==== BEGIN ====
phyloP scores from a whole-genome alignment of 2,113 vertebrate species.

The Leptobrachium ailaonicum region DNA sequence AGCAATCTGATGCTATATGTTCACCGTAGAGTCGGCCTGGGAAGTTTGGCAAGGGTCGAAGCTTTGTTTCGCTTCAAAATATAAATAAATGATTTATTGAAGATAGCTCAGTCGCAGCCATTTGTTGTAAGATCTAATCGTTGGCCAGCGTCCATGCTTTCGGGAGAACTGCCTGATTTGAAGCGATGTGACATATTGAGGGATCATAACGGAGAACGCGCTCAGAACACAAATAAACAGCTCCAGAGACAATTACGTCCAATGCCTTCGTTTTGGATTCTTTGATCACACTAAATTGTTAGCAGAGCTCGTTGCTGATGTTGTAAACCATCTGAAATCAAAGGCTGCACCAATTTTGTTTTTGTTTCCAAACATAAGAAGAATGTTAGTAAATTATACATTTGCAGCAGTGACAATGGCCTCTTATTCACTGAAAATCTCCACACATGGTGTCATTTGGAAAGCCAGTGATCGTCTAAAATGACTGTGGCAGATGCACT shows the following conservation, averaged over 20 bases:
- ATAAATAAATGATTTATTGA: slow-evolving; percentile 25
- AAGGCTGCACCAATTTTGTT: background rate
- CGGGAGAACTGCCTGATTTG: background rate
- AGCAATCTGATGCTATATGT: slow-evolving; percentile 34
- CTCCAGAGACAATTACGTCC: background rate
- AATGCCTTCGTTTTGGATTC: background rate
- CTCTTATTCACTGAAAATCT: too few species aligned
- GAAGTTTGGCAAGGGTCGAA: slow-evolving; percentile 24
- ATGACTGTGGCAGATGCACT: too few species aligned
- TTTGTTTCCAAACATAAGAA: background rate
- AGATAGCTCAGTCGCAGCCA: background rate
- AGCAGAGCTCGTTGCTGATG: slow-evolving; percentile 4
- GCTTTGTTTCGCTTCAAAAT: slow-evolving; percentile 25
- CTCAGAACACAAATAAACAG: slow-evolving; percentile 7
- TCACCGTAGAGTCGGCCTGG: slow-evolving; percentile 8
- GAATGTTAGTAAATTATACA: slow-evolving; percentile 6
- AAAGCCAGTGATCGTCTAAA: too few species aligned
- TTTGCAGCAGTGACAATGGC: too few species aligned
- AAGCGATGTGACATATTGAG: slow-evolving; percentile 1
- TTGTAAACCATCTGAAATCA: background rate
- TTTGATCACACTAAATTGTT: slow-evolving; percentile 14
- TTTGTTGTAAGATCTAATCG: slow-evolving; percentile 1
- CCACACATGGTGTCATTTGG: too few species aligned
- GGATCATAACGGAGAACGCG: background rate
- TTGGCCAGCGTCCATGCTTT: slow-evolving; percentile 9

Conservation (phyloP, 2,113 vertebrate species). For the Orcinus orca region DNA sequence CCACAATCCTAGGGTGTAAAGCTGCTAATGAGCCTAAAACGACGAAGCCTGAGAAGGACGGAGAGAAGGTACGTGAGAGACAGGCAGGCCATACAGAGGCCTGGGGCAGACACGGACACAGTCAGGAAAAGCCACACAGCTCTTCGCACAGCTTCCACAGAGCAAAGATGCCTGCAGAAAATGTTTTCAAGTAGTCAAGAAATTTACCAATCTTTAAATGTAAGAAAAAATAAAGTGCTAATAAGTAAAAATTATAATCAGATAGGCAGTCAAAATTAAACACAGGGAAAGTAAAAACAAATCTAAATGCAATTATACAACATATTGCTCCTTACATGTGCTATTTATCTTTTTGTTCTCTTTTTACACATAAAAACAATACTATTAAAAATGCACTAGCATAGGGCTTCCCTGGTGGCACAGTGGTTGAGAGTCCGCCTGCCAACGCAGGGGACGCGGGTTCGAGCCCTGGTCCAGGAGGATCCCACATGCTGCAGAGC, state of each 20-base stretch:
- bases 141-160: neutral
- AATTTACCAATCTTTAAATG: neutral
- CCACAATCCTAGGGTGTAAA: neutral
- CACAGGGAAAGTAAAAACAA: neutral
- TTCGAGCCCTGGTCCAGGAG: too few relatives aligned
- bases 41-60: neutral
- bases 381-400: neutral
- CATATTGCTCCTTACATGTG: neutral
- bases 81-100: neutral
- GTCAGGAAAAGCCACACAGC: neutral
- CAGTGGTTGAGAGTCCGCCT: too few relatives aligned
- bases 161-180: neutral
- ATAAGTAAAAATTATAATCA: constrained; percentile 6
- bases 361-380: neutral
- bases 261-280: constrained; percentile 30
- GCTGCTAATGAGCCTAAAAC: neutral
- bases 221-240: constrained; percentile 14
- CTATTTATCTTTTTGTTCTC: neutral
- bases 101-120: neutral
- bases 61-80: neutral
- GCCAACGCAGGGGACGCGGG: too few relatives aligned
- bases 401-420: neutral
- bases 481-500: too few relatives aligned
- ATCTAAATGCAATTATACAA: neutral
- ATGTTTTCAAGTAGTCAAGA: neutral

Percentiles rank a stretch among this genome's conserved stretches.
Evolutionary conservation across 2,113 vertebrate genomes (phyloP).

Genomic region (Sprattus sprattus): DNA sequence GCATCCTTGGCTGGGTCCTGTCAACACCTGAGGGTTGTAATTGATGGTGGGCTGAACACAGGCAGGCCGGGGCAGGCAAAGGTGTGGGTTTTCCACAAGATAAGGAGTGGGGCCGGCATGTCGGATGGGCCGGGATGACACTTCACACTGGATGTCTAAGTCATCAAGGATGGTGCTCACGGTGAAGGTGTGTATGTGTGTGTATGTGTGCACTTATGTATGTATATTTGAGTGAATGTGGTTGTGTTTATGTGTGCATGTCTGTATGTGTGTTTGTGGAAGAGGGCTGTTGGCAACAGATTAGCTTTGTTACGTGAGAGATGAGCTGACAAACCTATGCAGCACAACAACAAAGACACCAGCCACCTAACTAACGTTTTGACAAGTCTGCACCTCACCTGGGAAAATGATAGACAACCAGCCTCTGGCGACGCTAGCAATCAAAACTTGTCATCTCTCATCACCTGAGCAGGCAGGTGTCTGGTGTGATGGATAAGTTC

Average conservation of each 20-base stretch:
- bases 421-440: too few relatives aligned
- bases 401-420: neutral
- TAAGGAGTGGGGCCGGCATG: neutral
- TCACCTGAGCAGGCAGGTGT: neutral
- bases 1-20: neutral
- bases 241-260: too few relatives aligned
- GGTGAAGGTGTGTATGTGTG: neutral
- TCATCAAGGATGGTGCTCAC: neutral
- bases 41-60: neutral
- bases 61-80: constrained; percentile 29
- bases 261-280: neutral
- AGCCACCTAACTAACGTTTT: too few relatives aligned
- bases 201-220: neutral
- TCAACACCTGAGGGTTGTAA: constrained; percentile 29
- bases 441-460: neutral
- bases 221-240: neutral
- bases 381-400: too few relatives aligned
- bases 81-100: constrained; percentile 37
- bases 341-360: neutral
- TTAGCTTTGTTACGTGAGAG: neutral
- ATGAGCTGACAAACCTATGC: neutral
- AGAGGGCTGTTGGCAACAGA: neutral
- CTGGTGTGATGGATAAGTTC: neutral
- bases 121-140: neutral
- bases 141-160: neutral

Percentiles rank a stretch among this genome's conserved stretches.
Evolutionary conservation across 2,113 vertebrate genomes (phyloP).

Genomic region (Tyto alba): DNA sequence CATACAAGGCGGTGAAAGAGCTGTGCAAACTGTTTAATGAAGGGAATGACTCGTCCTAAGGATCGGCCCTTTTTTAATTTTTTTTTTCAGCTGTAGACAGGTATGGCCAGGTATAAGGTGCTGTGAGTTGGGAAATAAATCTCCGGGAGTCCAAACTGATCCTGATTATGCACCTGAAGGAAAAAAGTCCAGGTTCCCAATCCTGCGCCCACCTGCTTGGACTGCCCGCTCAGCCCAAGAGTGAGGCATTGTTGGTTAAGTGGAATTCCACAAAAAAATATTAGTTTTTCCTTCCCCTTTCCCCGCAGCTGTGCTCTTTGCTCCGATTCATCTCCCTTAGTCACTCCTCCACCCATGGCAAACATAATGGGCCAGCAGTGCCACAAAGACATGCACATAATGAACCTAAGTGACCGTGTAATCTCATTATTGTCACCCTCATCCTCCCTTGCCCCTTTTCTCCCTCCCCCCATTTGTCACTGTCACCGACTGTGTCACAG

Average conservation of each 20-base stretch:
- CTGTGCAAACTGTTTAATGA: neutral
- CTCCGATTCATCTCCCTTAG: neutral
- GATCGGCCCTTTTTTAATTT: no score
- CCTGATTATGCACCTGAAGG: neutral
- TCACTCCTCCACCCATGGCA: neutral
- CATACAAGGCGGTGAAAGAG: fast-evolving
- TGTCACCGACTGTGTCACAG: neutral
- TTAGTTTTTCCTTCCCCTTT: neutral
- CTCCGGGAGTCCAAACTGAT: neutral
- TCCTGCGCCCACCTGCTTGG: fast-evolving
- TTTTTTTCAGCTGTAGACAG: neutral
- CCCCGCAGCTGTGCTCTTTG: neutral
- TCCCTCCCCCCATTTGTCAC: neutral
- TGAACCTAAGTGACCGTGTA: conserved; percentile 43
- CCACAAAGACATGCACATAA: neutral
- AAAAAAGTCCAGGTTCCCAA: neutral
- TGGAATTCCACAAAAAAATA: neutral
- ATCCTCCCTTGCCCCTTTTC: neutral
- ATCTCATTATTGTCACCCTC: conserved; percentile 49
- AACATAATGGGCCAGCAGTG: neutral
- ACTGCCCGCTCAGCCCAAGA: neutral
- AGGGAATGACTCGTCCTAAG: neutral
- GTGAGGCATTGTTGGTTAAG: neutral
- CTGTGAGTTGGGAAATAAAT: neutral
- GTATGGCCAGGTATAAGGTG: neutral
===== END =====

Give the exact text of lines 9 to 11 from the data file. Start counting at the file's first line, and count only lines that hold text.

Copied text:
- CTCTTATTCACTGAAAATCT: too few species aligned
- GAAGTTTGGCAAGGGTCGAA: slow-evolving; percentile 24
- ATGACTGTGGCAGATGCACT: too few species aligned